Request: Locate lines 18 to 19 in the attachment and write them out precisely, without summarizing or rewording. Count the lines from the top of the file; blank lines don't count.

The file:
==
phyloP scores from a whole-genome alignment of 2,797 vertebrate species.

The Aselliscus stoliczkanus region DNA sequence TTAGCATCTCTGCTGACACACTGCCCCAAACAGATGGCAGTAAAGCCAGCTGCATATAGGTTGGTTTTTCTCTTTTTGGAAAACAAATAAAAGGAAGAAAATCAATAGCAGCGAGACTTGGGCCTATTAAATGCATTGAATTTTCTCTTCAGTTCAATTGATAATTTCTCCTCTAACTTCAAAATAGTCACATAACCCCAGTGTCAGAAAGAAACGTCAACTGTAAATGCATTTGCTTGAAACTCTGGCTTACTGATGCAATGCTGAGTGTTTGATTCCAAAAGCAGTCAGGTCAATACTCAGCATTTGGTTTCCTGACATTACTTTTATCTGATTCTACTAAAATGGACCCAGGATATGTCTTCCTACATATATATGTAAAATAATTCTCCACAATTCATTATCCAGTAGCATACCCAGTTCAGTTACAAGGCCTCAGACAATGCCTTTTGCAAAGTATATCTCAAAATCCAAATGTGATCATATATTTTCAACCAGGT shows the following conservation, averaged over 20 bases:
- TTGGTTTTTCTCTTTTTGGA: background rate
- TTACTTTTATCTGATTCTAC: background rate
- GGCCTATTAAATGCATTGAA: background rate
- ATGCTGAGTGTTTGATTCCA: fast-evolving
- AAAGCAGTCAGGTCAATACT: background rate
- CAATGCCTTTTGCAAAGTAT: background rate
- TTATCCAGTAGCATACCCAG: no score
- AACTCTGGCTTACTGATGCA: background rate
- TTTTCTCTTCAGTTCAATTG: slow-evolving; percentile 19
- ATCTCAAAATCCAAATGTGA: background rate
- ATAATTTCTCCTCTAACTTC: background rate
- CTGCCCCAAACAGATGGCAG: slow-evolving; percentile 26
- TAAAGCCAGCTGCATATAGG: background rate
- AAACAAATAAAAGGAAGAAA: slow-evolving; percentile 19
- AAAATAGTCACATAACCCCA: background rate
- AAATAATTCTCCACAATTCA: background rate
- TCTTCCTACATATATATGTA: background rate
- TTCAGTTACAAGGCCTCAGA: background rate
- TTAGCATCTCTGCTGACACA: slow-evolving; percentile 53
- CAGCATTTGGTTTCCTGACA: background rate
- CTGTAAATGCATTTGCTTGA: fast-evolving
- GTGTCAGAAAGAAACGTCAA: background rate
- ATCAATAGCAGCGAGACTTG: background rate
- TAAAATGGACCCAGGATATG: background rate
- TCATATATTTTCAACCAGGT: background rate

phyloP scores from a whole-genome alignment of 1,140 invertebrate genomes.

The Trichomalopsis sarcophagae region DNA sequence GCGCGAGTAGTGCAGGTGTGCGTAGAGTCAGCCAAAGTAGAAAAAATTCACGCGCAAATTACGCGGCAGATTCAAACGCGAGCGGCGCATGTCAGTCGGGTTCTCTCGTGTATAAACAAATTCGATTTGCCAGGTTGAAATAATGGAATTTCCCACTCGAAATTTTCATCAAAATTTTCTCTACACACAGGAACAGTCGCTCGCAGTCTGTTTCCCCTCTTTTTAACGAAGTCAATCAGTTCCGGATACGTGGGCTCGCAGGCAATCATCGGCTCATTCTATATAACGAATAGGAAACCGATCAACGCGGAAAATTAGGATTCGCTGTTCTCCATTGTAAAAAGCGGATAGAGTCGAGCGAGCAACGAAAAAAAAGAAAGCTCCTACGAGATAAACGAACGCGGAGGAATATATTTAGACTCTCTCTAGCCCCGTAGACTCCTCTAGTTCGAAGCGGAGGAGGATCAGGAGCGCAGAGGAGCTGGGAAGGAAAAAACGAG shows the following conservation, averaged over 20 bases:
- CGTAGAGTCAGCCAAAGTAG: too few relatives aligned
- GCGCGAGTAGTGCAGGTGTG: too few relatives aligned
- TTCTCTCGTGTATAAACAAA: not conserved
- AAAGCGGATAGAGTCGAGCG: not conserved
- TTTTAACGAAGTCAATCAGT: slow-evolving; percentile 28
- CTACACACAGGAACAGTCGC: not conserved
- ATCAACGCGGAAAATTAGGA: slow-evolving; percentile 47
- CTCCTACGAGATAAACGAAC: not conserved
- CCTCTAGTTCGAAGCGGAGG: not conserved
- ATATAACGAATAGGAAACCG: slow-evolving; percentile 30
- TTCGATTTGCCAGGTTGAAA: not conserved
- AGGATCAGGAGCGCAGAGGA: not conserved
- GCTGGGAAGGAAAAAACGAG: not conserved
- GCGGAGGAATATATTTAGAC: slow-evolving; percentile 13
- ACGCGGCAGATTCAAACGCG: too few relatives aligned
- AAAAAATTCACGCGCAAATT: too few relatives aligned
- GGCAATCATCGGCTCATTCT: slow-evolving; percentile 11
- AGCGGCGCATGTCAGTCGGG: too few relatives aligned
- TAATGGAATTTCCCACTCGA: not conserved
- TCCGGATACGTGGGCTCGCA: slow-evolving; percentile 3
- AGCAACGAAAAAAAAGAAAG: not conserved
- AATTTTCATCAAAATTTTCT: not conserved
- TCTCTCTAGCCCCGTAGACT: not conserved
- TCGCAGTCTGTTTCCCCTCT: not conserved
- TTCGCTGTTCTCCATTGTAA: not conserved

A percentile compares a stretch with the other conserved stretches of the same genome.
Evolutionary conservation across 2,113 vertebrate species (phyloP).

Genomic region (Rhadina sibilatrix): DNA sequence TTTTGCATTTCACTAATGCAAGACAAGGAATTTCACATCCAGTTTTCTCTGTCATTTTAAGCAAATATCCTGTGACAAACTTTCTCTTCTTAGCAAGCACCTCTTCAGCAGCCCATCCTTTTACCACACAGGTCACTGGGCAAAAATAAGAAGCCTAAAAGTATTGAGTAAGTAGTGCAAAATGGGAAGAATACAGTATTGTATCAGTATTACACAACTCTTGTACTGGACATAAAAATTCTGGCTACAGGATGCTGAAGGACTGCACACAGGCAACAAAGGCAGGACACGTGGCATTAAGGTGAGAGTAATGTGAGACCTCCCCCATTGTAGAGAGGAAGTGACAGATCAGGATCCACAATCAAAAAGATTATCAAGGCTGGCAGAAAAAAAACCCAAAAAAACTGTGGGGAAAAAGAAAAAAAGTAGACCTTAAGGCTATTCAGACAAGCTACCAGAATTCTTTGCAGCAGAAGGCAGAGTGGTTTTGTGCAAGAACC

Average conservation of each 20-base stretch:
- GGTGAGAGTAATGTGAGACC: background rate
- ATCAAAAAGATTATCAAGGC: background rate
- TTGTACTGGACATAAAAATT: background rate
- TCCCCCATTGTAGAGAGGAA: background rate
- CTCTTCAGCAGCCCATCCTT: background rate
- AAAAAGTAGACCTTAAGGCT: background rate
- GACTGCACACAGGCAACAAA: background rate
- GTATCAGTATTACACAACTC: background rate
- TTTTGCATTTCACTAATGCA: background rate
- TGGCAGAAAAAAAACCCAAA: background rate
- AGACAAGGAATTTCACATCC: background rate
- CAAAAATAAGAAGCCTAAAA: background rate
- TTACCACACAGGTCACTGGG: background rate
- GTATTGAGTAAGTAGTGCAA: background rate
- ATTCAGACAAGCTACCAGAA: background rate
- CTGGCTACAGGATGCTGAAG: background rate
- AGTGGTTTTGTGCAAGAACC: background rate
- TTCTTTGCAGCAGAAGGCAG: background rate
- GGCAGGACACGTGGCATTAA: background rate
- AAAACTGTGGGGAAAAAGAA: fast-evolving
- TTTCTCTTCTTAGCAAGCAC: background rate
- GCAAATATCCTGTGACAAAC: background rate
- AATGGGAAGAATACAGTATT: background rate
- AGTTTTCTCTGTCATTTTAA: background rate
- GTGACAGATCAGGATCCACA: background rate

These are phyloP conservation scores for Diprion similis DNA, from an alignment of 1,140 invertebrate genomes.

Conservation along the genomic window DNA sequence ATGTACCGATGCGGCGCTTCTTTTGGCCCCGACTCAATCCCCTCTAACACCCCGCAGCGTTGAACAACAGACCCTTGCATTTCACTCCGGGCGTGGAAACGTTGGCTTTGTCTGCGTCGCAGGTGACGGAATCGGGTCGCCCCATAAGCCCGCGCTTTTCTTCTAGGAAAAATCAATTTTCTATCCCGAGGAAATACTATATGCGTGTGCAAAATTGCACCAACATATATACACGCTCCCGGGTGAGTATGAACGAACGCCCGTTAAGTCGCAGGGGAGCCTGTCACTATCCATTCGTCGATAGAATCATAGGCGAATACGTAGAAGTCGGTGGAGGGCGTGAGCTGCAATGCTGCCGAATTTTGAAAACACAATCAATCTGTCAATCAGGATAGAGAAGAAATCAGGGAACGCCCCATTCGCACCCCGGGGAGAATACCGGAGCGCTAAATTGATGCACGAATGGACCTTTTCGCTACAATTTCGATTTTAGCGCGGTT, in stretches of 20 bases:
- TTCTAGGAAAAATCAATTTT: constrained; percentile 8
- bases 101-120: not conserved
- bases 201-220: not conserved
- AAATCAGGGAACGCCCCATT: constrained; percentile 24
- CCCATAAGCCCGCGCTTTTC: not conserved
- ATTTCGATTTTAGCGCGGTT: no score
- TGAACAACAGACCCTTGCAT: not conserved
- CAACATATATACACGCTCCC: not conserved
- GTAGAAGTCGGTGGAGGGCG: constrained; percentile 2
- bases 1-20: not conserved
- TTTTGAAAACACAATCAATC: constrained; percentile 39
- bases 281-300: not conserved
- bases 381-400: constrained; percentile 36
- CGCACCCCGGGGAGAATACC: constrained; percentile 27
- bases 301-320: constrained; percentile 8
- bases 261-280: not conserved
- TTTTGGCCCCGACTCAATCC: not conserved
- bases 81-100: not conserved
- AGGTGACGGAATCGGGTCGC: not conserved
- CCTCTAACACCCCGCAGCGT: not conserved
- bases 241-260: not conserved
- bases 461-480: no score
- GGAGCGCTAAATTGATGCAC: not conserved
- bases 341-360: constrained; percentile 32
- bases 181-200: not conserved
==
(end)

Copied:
- AAATAATTCTCCACAATTCA: background rate
- TCTTCCTACATATATATGTA: background rate